As gas prices and inflation generally surge, we are hearing a lot of commentary from pundits — and often, the messages contradict one another.
For example, in the past few weeks, there has been a lot of attention to comments JP Morgan CEO Jamie Dimon made about a “hurricane” hitting the U.S. economy because of the Fed and the Ukraine war. Yet a few days later, JP Morgan Chief Economist Bruce Kasman commented on Bloomberg TV, “There’s no real reason to be worried about a recession, although there is some slowing in the picture.”
Kasman continued, “What we have here is a powerful tension between drags that are not going away and a very resilient private sector, with the health of both households and corporates being quite remarkable right now. We don’t see a near-term recession. We see a global economy which actually does OK in the second half of the year, with the U.S. slowing and the rest of the world doing somewhat better.”
So we have two vastly different opinions from the top brass at JP Morgan. Whose assessment is correct? I don’t know, but what’s more important is what the impact of economic shifts may have on you.
Strong Data Point to a Strong Economy
To make good decisions, we need good information. Politicians are motivated to generate votes and the media to bring in viewers. While we believe there could be a recession, the real question is, “Does it matter?” Probably not. Moreover, the economic facts – not the media hype – suggest that the economy remains strong.
The employment report for May confirmed that the U.S. economy continues to grow. Both major measures of jobs went up in May: nonfarm payrolls rose 390,000, while civilian employment increased 321,000. Total average hourly earnings expanded 0.3 percent.
How the jobs numbers look really depends on the sector you are looking at. Jobs in leisure & hospitality increased 84,000, the seventeenth consecutive monthly gain. Yet in retail, payrolls dropped 61,000 in May. With the exception of the initial onset of COVID-related lockdowns in 2020, that’s the steepest drop for any month since 2009.
Politicians want to take credit for good news and blame others for bad news — Putin, Ukraine, supply chain etc. As usual, some politicians are now trying to take credit for the job growth.
President Biden says he’s created about 600,000 “new” manufacturing jobs since he took office, for example. It’s true — that is (nearly) how much manufacturing jobs have increased since January 2021, but total manufacturing jobs are still 17,000 below the pre-COVID peak. The economy is still climbing out of the COVID lockdown hole. That means jobs will grow in 2022, in spite of the Fed raising rates and in spite of what the government does.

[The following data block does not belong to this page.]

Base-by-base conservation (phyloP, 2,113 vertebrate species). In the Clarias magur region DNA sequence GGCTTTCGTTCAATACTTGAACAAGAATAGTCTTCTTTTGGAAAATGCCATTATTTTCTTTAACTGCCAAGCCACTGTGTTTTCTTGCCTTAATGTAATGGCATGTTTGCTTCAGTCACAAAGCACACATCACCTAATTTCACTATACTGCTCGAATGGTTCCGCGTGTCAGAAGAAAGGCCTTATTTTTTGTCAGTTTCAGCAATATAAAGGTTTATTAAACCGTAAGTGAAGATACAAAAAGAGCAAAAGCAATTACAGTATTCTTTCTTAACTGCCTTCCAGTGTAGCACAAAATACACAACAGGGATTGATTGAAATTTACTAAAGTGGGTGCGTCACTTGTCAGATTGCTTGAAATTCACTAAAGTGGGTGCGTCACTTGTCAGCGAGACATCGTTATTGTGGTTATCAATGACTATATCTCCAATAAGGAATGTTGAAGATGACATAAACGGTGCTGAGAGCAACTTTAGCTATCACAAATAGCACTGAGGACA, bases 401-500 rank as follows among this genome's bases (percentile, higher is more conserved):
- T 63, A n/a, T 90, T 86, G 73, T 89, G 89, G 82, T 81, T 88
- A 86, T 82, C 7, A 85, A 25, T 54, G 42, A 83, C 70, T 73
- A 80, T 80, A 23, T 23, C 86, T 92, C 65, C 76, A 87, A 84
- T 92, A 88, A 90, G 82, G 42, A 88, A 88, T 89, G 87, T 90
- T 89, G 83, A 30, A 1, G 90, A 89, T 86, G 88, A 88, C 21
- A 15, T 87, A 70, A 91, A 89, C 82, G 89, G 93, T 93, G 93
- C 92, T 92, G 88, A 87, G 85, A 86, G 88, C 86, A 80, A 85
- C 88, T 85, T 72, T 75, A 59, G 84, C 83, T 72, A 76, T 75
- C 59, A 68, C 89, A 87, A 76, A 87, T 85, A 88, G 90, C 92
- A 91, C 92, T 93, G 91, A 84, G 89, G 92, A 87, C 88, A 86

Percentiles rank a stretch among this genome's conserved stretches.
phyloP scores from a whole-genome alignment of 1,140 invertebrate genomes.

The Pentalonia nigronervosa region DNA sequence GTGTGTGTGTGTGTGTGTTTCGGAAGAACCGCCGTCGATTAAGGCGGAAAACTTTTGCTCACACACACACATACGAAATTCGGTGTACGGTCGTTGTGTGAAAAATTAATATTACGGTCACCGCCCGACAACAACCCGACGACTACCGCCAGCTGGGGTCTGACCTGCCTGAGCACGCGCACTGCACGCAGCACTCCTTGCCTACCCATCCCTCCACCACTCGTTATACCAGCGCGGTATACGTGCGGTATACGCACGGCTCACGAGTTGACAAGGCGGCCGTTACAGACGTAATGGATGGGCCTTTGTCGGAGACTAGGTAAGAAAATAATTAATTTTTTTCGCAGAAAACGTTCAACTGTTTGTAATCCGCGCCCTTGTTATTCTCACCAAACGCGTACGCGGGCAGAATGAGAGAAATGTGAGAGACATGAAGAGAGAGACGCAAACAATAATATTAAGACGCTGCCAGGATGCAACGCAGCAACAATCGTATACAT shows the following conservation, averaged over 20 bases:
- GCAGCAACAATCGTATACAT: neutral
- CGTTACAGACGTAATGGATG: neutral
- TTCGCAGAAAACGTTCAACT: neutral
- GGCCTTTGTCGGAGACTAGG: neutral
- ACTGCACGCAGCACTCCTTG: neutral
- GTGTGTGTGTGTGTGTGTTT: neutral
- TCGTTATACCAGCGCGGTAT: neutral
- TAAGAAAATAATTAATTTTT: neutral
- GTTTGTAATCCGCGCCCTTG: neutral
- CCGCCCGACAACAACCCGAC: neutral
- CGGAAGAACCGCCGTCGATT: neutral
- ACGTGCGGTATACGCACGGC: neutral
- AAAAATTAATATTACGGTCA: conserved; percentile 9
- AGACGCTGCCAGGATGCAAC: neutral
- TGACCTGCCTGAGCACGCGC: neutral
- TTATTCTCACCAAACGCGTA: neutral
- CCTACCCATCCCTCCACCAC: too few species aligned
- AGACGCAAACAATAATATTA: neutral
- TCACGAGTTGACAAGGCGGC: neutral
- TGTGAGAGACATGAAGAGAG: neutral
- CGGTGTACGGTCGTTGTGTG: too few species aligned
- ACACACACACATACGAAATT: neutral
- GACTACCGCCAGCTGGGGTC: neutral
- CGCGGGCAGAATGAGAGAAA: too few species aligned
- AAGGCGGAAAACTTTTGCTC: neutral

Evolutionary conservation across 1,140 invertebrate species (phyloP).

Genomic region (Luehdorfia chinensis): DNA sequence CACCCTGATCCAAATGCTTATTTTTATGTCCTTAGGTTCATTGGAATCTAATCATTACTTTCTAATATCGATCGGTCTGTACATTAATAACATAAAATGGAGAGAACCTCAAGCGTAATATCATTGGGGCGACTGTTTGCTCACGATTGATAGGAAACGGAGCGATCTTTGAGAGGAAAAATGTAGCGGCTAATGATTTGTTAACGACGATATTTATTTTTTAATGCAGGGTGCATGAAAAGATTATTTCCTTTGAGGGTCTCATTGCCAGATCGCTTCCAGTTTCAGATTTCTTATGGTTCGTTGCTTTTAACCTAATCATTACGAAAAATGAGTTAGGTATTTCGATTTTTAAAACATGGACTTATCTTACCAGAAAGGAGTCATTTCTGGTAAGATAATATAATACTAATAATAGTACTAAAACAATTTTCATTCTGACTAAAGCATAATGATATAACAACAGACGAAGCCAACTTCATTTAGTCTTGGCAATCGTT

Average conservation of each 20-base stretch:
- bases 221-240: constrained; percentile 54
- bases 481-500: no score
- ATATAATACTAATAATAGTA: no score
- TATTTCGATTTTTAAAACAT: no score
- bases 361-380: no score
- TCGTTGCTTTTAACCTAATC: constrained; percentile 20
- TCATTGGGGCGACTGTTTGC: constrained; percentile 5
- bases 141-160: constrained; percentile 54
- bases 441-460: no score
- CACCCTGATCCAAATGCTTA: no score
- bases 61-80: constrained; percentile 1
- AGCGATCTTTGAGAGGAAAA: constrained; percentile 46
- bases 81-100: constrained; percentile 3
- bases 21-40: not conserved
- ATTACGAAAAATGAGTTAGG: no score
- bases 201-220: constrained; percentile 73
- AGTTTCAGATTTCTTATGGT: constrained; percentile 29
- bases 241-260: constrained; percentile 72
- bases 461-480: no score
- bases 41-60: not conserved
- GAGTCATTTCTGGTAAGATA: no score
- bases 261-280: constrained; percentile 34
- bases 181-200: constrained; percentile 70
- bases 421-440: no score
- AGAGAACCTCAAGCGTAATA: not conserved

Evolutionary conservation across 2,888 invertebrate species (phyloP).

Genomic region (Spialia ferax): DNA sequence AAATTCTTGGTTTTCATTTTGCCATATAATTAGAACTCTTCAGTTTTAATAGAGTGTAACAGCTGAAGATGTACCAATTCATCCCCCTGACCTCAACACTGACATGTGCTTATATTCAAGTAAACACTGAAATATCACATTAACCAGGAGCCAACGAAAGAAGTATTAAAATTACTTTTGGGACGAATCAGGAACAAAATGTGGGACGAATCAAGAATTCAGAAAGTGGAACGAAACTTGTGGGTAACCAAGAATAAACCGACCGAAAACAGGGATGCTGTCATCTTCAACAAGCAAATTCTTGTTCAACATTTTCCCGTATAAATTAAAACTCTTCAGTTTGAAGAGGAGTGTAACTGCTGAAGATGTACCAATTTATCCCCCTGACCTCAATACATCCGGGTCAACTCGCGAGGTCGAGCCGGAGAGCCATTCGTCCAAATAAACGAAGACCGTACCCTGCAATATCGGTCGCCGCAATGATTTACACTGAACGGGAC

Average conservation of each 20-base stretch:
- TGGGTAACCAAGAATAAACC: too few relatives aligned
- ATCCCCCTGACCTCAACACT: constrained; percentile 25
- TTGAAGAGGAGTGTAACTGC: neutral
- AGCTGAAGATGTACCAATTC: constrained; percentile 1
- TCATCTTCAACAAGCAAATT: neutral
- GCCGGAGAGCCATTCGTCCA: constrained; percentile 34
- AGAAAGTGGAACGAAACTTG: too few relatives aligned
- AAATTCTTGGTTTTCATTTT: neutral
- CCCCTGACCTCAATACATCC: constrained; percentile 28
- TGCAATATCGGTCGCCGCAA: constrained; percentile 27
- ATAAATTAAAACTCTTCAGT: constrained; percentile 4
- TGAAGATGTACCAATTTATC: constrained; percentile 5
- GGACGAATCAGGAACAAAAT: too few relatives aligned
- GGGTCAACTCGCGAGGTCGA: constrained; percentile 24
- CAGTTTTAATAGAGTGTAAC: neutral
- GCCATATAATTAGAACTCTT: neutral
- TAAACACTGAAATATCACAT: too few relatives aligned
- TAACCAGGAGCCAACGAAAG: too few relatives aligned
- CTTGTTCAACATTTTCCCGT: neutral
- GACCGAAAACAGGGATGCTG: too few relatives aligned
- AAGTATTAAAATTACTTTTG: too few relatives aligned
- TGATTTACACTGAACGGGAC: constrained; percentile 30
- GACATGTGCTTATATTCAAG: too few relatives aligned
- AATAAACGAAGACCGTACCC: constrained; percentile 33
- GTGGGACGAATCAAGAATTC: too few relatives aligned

Even with increased interest rates, consumer cash flow and balance sheets remain strong. The financial obligations ratio finished 2021 at 14.0 percent. That’s the share of consumers’ after-tax income they need to use on debt obligations (like mortgage payments and car loans), as well as recurring payments such as property taxes, homeowners’ insurance and car lease payments.
To put that in perspective, from 1980 (when the Federal Reserve began tracking data) to the end of 2019, the ratio was never lower than 14.7 percent.
Meanwhile, by the end of 2021, household net worth had increased elevenfold over the past 70 years, after adjusting for inflation. Americans had $1.2 trillion in checkable deposits and currency before COVID. At year end 2021, they had $4.1 trillion. While many are being impacted by inflation, overall people are in some of the best financial shape they have been in 30 years.
Visit Your Local Restaurant for a Good View of the Economy
Looking beyond all the technical data, I believe one of the easiest ways to judge how the economy is doing is to go to your favorite restaurant on a Friday or Saturday and see how busy it is.
Loose money from the Federal Reserve, combined with massive spending by the government, has inflated everything. Limiting domestic oil production has exacerbated the inflation issue.
Even so, the economy remains strong overall. As prices continue to rise and people reduce spending, we believe inflation will slow.
For investors, the bigger question is not what the economy or markets are going to do, but rather, how they will impact your ability to maintain and enhance your lifestyle. I am not suggesting that people do anything different now; I just want to stress that some of the dire predictions we are hearing are based on politics, not fact.
At some point, we will see Jamie’s Dimon’s hurricane, but right now it seems like a tropical storm at best.
Our recommended strategy has not changed — keep cash on hand for near-term needs, and work with your advisor team to help ensure your portfolio generates income to help offset short- term volatility. We believe in proactively monitoring and rebalancing to take advantage of market, tax and economic conditions. Please reach out to us with any questions or if we can otherwise be of service. Your vision is our priority, and your success is our passion.
Randy Carver, CRPC®, CDFA®, is the president and founder of Carver Financial Services, Inc., and is also a registered principal with Raymond James Financial Services, Inc. Randy has more than 32 years of experience in the financial services business. Carver Financial Services, Inc. was established in 1990 and is one of the largest independent financial services offices in the country, managing $2.2 billion in assets for clients globally, as of December 2021. Randy and his team work with individuals who are in financial transition as a result of divorce, retirement or the sale of a business. You may reach Randy at firstname.lastname@example.org.
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